How can psychosexual therapy help?
If you have a sexual problem, it may be helpful to see your GP, as they can assess, treat or rule out any physical cause or dysfunction. But because non-physical reasons for sexual problems are so common – particularly issues around communication and intimacy – talking is often a key part of overcoming them. This is where psychosexual therapy can be so helpful.
And even if a problem is purely physical, it can still cause emotional distress and relationship problems – so you can still benefit from therapy.
What does a sex therapist do?
A therapist who specialises in psychosexual therapy may also be referred to as a ‘sex therapist’ or ‘sex and relationship therapist’. But forget any media images or stereotypes you may have seen or heard! A sex therapist is a highly-trained specialist who will create a safe, trusting, confidential space for you to discuss things as openly and honestly as possible. Whatever your issue, relationship status, gender or sexuality, a qualified sex therapist has heard it all before. They won’t judge – and will be able to help.
You can see a therapist by yourself, but if you’re in a relationship it may be helpful to attend with your partner. Your therapist will listen to your concerns and assess your problems, and help determine whether the cause is likely to be physical, psychological or both.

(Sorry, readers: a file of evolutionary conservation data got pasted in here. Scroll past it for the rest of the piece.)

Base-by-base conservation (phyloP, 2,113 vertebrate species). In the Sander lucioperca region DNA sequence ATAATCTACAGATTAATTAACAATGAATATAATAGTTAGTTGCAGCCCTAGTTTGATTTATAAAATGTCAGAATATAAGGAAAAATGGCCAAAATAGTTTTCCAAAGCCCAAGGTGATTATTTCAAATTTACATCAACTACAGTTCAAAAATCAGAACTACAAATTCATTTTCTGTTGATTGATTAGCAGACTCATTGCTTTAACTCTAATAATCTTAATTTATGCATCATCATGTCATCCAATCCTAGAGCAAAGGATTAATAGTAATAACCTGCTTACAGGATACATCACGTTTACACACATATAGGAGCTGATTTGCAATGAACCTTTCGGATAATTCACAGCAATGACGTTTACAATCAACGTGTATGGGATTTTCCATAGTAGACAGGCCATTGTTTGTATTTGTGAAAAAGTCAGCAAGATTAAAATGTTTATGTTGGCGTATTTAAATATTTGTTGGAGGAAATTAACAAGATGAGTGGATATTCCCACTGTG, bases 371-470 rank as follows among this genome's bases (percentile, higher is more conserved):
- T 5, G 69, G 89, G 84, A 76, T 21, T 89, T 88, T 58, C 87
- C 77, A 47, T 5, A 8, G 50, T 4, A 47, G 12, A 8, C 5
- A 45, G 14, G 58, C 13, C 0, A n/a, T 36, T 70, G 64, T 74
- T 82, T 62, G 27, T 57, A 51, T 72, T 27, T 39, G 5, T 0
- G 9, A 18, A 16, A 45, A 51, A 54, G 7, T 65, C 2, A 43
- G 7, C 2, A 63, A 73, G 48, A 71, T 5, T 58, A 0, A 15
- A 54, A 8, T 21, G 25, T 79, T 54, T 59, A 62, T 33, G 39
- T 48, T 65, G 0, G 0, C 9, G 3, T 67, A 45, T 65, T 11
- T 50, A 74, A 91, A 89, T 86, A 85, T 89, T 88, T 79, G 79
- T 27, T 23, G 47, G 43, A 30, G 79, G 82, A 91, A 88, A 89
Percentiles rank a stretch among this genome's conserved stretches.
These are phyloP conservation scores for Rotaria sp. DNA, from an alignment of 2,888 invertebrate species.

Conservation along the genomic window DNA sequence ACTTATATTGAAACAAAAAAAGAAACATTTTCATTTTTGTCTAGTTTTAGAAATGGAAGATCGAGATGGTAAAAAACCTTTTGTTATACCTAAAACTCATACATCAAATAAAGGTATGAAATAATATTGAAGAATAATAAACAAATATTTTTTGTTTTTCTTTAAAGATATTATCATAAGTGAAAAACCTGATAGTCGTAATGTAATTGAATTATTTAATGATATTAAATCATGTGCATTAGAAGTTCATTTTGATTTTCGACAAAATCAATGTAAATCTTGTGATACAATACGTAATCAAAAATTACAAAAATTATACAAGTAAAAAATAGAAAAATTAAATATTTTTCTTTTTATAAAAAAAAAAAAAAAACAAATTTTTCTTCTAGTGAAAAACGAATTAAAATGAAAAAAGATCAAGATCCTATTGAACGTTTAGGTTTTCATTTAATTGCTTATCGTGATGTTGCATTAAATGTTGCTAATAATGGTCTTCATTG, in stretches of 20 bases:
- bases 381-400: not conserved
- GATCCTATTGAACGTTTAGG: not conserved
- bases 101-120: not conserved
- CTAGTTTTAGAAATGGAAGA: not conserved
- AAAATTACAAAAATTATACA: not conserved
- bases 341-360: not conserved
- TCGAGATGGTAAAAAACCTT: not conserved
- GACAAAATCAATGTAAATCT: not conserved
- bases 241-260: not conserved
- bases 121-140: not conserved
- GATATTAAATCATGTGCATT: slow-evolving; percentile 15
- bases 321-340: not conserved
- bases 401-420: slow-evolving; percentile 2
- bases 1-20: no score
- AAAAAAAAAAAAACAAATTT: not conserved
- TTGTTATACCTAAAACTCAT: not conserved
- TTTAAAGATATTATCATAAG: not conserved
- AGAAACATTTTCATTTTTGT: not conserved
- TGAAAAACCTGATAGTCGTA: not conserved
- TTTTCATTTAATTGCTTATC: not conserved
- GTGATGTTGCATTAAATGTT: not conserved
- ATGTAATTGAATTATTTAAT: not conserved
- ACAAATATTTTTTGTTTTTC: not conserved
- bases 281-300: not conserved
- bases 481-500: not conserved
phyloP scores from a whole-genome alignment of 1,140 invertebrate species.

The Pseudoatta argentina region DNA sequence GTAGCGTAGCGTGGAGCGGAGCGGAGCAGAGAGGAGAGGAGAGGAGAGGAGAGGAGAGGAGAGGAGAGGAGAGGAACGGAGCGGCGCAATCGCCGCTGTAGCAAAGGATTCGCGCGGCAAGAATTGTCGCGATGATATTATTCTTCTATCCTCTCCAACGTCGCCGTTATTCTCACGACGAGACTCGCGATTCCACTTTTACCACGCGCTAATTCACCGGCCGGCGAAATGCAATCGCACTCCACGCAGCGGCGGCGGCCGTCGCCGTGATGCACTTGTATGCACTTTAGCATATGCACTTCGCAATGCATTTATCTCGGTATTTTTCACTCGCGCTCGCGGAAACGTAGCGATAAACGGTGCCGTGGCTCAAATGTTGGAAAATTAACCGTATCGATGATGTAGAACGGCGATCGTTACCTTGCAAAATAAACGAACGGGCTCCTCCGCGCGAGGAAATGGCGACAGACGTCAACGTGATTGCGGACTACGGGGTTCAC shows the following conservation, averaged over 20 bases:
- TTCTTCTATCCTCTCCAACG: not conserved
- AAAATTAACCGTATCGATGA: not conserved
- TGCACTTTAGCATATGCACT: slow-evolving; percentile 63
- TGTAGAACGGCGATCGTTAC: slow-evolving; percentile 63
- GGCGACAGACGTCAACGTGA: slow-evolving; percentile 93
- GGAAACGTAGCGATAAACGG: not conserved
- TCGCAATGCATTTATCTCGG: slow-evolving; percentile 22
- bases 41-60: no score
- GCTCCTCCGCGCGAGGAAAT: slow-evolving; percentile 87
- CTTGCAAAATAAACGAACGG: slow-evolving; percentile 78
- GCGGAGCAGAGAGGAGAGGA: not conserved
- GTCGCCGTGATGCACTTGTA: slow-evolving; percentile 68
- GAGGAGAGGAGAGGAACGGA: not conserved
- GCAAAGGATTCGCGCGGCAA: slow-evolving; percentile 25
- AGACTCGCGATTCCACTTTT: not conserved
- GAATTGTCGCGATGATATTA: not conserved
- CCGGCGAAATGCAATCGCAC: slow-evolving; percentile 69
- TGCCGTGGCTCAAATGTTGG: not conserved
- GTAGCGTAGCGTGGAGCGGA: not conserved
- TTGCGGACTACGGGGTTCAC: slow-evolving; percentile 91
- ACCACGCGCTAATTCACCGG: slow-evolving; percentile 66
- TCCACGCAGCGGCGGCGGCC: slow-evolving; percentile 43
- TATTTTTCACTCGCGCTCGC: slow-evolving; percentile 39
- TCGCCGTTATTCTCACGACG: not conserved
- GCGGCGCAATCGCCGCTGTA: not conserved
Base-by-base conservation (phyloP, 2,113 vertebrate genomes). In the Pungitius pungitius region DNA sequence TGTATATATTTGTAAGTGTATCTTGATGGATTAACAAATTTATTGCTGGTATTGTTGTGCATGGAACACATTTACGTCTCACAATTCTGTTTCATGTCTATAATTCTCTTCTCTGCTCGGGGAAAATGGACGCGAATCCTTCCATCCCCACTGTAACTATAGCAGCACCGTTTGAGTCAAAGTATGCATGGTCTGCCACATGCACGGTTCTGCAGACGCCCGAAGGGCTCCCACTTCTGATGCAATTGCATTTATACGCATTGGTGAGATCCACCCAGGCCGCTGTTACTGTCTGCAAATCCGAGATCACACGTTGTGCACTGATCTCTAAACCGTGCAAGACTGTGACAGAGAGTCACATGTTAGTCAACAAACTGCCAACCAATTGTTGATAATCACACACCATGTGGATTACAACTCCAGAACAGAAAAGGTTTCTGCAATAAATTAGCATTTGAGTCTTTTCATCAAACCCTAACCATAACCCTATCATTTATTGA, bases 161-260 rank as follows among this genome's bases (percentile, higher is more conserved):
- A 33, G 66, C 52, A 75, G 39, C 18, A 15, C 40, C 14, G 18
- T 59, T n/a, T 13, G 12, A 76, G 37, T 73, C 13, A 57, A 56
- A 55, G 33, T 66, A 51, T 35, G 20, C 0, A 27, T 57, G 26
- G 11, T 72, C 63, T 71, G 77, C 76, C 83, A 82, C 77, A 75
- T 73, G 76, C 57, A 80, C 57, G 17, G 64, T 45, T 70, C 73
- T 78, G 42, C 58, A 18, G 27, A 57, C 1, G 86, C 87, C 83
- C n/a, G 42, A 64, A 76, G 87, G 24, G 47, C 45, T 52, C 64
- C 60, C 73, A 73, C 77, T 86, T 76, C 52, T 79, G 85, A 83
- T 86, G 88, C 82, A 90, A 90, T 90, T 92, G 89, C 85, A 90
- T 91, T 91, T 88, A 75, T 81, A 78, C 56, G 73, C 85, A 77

Talking about the issue will help you get a better understanding of what’s happening – and why. Once the problem has been identified, your therapist will work out a personalised plan for you. This may include strategies for dealing with difficult situations or issues. Your therapist may also give you exercises and tasks to do with your partner in your own time.
Cognitive Behavioural Therapy (CBT) can be helpful for dealing with any unhelpful automatic thoughts and behaviours. But a range of methods and approaches can be used to help you manage and overcome psychosexual issues. Find out how to get started with My Online Therapy.
While it’s not always easy to talk about sexual problems, if you take the first step to seeking it, help is available. With the right support, you can enjoy the fulfilling sex life and relationships you deserve.